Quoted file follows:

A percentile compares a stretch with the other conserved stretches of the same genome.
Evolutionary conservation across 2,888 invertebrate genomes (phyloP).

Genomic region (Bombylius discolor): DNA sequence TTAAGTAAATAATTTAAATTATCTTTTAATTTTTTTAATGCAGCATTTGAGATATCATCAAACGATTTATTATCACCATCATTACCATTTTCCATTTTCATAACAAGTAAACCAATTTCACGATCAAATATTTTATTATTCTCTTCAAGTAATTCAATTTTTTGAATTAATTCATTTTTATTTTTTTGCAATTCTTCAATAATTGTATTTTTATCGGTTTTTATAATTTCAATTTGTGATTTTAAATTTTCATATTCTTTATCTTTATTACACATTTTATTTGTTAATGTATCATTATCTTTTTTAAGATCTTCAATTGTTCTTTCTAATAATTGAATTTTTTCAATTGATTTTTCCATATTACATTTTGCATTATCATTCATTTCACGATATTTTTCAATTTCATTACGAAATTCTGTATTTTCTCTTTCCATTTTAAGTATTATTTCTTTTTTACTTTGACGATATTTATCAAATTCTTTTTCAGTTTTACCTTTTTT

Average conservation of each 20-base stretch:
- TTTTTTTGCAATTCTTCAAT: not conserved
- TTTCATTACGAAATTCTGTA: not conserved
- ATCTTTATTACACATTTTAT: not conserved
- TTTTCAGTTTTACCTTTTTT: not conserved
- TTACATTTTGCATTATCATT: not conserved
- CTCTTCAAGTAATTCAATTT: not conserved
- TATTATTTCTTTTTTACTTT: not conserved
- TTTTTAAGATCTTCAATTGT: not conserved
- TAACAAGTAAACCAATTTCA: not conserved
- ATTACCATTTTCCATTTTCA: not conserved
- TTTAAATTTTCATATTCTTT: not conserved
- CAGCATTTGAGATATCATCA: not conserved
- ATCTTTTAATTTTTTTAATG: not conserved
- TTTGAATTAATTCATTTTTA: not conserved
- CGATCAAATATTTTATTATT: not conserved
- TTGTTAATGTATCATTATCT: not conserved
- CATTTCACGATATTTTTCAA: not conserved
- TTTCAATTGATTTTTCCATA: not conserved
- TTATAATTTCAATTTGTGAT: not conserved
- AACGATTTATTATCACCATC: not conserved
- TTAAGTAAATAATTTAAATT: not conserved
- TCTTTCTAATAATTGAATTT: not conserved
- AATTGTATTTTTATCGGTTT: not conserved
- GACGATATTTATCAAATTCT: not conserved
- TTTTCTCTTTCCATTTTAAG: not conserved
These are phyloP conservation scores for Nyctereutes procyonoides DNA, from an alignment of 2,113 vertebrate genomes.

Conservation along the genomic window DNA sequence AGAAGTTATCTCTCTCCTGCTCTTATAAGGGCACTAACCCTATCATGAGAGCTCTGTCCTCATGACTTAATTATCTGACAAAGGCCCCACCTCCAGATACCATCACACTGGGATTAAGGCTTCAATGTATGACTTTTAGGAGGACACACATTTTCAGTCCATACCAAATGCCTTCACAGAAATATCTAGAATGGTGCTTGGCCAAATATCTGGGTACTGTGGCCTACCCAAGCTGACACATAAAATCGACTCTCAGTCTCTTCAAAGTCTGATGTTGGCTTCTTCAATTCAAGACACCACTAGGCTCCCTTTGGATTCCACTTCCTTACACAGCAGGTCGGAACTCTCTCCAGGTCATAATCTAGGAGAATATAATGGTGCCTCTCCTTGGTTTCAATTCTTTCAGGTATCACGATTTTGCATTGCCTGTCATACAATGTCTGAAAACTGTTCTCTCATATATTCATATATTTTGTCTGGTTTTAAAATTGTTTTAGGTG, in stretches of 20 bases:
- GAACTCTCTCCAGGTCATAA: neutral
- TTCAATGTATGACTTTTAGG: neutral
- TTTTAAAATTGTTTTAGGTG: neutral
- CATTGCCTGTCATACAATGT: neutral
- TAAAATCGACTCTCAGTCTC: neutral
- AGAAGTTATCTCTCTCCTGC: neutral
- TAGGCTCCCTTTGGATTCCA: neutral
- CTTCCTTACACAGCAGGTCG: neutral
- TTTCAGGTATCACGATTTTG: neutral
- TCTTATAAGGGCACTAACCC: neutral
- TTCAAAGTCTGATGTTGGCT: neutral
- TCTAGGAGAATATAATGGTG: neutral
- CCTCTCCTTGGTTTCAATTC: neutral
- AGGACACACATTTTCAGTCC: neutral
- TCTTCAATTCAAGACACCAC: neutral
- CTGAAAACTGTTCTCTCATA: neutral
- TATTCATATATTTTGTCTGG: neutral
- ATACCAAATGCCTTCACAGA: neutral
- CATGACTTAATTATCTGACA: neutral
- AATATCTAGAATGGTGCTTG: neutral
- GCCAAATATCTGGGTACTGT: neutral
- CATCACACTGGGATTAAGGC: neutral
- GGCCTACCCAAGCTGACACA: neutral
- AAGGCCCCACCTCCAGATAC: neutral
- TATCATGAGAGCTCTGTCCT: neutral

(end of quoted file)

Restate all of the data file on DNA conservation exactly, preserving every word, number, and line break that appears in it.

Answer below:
A percentile compares a stretch with the other conserved stretches of the same genome.
Evolutionary conservation across 2,888 invertebrate genomes (phyloP).

Genomic region (Bombylius discolor): DNA sequence TTAAGTAAATAATTTAAATTATCTTTTAATTTTTTTAATGCAGCATTTGAGATATCATCAAACGATTTATTATCACCATCATTACCATTTTCCATTTTCATAACAAGTAAACCAATTTCACGATCAAATATTTTATTATTCTCTTCAAGTAATTCAATTTTTTGAATTAATTCATTTTTATTTTTTTGCAATTCTTCAATAATTGTATTTTTATCGGTTTTTATAATTTCAATTTGTGATTTTAAATTTTCATATTCTTTATCTTTATTACACATTTTATTTGTTAATGTATCATTATCTTTTTTAAGATCTTCAATTGTTCTTTCTAATAATTGAATTTTTTCAATTGATTTTTCCATATTACATTTTGCATTATCATTCATTTCACGATATTTTTCAATTTCATTACGAAATTCTGTATTTTCTCTTTCCATTTTAAGTATTATTTCTTTTTTACTTTGACGATATTTATCAAATTCTTTTTCAGTTTTACCTTTTTT

Average conservation of each 20-base stretch:
- TTTTTTTGCAATTCTTCAAT: not conserved
- TTTCATTACGAAATTCTGTA: not conserved
- ATCTTTATTACACATTTTAT: not conserved
- TTTTCAGTTTTACCTTTTTT: not conserved
- TTACATTTTGCATTATCATT: not conserved
- CTCTTCAAGTAATTCAATTT: not conserved
- TATTATTTCTTTTTTACTTT: not conserved
- TTTTTAAGATCTTCAATTGT: not conserved
- TAACAAGTAAACCAATTTCA: not conserved
- ATTACCATTTTCCATTTTCA: not conserved
- TTTAAATTTTCATATTCTTT: not conserved
- CAGCATTTGAGATATCATCA: not conserved
- ATCTTTTAATTTTTTTAATG: not conserved
- TTTGAATTAATTCATTTTTA: not conserved
- CGATCAAATATTTTATTATT: not conserved
- TTGTTAATGTATCATTATCT: not conserved
- CATTTCACGATATTTTTCAA: not conserved
- TTTCAATTGATTTTTCCATA: not conserved
- TTATAATTTCAATTTGTGAT: not conserved
- AACGATTTATTATCACCATC: not conserved
- TTAAGTAAATAATTTAAATT: not conserved
- TCTTTCTAATAATTGAATTT: not conserved
- AATTGTATTTTTATCGGTTT: not conserved
- GACGATATTTATCAAATTCT: not conserved
- TTTTCTCTTTCCATTTTAAG: not conserved
These are phyloP conservation scores for Nyctereutes procyonoides DNA, from an alignment of 2,113 vertebrate genomes.

Conservation along the genomic window DNA sequence AGAAGTTATCTCTCTCCTGCTCTTATAAGGGCACTAACCCTATCATGAGAGCTCTGTCCTCATGACTTAATTATCTGACAAAGGCCCCACCTCCAGATACCATCACACTGGGATTAAGGCTTCAATGTATGACTTTTAGGAGGACACACATTTTCAGTCCATACCAAATGCCTTCACAGAAATATCTAGAATGGTGCTTGGCCAAATATCTGGGTACTGTGGCCTACCCAAGCTGACACATAAAATCGACTCTCAGTCTCTTCAAAGTCTGATGTTGGCTTCTTCAATTCAAGACACCACTAGGCTCCCTTTGGATTCCACTTCCTTACACAGCAGGTCGGAACTCTCTCCAGGTCATAATCTAGGAGAATATAATGGTGCCTCTCCTTGGTTTCAATTCTTTCAGGTATCACGATTTTGCATTGCCTGTCATACAATGTCTGAAAACTGTTCTCTCATATATTCATATATTTTGTCTGGTTTTAAAATTGTTTTAGGTG, in stretches of 20 bases:
- GAACTCTCTCCAGGTCATAA: neutral
- TTCAATGTATGACTTTTAGG: neutral
- TTTTAAAATTGTTTTAGGTG: neutral
- CATTGCCTGTCATACAATGT: neutral
- TAAAATCGACTCTCAGTCTC: neutral
- AGAAGTTATCTCTCTCCTGC: neutral
- TAGGCTCCCTTTGGATTCCA: neutral
- CTTCCTTACACAGCAGGTCG: neutral
- TTTCAGGTATCACGATTTTG: neutral
- TCTTATAAGGGCACTAACCC: neutral
- TTCAAAGTCTGATGTTGGCT: neutral
- TCTAGGAGAATATAATGGTG: neutral
- CCTCTCCTTGGTTTCAATTC: neutral
- AGGACACACATTTTCAGTCC: neutral
- TCTTCAATTCAAGACACCAC: neutral
- CTGAAAACTGTTCTCTCATA: neutral
- TATTCATATATTTTGTCTGG: neutral
- ATACCAAATGCCTTCACAGA: neutral
- CATGACTTAATTATCTGACA: neutral
- AATATCTAGAATGGTGCTTG: neutral
- GCCAAATATCTGGGTACTGT: neutral
- CATCACACTGGGATTAAGGC: neutral
- GGCCTACCCAAGCTGACACA: neutral
- AAGGCCCCACCTCCAGATAC: neutral
- TATCATGAGAGCTCTGTCCT: neutral